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I've been reading on the construct of considering antimatter as matter traveling backward in time, which seems like an useful tool. There seems to be some discussion around this concept, if antimatter is "really" traveling back in time, but from what I can tell it becomes mostly semantic/philosophical. To avoid that, for purposes of this question, I would like to dispose of the concepts of "moving" and "time." So, instead of considering an electron to be a particle moving in space, lets consider it a string existing in four dimensions of spacetime. i.e. matter/anti-matter annihilation/creation are just places this string changes orientation ala Feynman's explanation of bombardiers viewing switchbacks in a road.

With that preface, then, my question is about the interaction of antimatter and gravity. The effect of gravity on antimatter appears to still be an unknown? If we model gravity as a curvature in spacetime which affects the path of the string. Then wouldn't that argue that matter and antimatter portions of the electron/positron string would be affected the same? And, as we evaluate each 3D slice of spacetime, that electrons and positrons would both appear to "move" in the same direction due to gravity?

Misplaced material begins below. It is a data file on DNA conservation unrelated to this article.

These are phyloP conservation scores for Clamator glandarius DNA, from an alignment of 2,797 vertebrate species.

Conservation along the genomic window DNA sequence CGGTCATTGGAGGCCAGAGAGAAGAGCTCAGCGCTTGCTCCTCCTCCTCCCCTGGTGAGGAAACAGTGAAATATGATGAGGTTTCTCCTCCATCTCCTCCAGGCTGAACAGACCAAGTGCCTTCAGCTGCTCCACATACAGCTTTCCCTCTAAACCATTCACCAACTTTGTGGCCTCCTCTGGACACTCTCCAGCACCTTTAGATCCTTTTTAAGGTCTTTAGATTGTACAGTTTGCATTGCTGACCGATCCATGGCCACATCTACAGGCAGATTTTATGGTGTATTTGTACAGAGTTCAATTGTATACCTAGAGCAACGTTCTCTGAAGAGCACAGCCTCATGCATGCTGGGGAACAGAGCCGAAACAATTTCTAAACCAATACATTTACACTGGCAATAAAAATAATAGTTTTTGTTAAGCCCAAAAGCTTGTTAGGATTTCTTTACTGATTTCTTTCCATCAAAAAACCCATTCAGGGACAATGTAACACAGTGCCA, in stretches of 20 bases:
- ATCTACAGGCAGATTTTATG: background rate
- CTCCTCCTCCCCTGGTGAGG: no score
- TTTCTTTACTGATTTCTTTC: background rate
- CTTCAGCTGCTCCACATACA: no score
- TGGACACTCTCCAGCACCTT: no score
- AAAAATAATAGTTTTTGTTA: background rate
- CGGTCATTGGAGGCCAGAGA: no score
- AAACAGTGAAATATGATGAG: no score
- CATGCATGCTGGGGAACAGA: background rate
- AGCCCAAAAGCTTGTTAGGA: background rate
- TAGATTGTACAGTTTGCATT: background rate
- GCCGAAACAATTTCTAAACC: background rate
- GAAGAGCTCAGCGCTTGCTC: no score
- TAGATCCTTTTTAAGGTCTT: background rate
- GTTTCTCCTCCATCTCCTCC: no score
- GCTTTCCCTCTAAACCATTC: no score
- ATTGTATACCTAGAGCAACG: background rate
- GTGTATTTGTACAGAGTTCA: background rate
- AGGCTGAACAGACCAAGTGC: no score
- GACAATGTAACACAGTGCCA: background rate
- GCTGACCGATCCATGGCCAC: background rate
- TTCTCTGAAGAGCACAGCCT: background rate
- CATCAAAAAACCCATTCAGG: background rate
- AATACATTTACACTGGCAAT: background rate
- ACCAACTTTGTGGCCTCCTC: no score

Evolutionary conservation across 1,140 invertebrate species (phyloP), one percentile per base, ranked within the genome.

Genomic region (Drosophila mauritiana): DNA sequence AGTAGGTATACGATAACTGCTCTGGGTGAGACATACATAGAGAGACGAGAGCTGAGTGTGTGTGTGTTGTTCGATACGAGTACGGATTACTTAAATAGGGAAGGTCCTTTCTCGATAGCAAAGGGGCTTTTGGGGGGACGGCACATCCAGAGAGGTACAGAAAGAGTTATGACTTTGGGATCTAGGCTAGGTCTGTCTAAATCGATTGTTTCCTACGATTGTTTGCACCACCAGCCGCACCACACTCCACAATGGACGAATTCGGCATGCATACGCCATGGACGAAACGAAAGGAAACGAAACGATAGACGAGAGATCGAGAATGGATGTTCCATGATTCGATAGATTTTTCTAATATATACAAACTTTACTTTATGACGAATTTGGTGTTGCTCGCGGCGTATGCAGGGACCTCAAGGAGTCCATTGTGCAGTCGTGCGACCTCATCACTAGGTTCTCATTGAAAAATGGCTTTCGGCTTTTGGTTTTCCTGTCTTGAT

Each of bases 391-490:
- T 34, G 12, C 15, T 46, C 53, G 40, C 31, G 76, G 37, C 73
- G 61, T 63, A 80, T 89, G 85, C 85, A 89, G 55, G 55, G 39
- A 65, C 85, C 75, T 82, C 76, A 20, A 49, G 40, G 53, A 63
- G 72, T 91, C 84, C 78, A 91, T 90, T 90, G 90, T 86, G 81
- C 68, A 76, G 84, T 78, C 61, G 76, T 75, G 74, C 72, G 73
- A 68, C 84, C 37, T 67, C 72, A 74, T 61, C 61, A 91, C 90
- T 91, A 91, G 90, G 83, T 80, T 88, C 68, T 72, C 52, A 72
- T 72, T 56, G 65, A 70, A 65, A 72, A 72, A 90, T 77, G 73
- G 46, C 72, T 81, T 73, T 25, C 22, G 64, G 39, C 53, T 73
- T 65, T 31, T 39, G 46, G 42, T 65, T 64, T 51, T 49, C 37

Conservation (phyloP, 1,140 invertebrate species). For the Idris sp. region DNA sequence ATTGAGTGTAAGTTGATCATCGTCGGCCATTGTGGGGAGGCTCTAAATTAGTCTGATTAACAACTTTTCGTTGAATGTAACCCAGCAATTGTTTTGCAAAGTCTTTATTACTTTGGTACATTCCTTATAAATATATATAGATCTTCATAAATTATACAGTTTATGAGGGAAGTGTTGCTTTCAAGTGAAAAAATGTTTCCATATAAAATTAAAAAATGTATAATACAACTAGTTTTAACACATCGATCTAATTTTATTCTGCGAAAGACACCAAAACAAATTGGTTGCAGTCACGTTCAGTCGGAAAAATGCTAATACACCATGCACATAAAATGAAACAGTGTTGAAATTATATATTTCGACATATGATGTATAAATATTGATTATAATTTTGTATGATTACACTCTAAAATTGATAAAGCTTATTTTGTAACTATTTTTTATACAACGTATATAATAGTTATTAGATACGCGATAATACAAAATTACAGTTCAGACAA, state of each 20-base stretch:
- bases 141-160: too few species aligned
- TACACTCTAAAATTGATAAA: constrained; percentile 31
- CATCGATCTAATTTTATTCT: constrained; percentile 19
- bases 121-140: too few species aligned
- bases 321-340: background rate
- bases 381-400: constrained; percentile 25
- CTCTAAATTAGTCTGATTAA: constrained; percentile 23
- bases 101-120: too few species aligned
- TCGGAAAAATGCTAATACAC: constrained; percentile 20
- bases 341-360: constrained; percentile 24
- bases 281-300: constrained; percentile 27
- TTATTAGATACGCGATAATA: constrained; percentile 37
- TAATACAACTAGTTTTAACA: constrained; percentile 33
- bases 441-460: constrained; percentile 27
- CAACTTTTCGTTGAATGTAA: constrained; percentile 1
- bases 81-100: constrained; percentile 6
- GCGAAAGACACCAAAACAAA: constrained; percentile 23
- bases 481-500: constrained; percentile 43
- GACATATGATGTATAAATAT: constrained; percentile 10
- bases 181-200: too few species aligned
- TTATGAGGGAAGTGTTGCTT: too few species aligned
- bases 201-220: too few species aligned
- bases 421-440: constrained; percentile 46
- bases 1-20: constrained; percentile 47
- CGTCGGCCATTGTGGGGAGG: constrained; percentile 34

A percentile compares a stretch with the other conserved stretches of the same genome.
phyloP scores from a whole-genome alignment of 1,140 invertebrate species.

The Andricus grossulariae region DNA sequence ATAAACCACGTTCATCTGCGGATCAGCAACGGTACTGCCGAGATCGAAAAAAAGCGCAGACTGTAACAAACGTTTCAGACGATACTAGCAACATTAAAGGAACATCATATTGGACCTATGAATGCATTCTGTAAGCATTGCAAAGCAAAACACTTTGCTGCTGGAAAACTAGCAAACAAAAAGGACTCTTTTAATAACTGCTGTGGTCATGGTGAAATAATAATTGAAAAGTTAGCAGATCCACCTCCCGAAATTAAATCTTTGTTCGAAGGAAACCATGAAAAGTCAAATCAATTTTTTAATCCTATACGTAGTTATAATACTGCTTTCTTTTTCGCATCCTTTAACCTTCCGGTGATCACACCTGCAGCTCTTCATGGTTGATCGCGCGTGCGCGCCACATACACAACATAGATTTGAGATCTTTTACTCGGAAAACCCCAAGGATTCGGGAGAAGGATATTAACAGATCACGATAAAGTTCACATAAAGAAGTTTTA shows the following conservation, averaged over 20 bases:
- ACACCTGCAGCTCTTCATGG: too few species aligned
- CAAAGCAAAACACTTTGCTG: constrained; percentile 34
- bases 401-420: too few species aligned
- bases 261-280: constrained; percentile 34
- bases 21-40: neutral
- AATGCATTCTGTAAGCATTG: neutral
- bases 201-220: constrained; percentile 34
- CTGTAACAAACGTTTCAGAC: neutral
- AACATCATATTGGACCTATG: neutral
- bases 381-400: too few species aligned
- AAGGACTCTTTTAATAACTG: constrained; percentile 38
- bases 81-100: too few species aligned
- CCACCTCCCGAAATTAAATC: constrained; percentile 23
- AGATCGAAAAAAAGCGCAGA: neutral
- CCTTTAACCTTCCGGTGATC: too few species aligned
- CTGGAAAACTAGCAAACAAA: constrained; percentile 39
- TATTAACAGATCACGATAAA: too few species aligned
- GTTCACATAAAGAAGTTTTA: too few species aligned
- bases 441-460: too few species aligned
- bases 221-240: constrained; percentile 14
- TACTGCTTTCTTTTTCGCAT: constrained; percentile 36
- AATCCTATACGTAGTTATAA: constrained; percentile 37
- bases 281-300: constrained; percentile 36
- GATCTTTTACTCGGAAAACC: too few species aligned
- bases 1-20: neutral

Am I thinking about things the wrong way or missing an argument?

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    $\begingroup$ Gravity acts the same under time reversal, so naturally, anti-matter and matter act the same under gravity. We know this and it is well established that there is no difference in how antimatter behaves in gravity $\endgroup$ – Jim Dec 20 '14 at 17:01
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    $\begingroup$ Possible duplicates: physics.stackexchange.com/q/9371/2451 , physics.stackexchange.com/q/83307/2451 and links therein. $\endgroup$ – Qmechanic Dec 20 '14 at 17:02
  • $\begingroup$ @Jim ...although the theoretical considerations are expected to be strong, it wasn't experimentally validated until now ( physics.stackexchange.com/questions/139545/… ). $\endgroup$ – peterh - Reinstate Monica Dec 20 '14 at 17:07
  • $\begingroup$ @PeterHorvath Yeah, I read that, but the photon being massless isn't experimentally validated yet. So I didn't know how much stock to put in that caveat $\endgroup$ – Jim Dec 20 '14 at 17:09
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    $\begingroup$ @Jim Photon has an experimental upper mass limit of around 1e-27 eV. The current experimental result to the gravitational mass / rest mass ratio of the antimatter is, that it is below around 70. $\endgroup$ – peterh - Reinstate Monica Dec 20 '14 at 17:12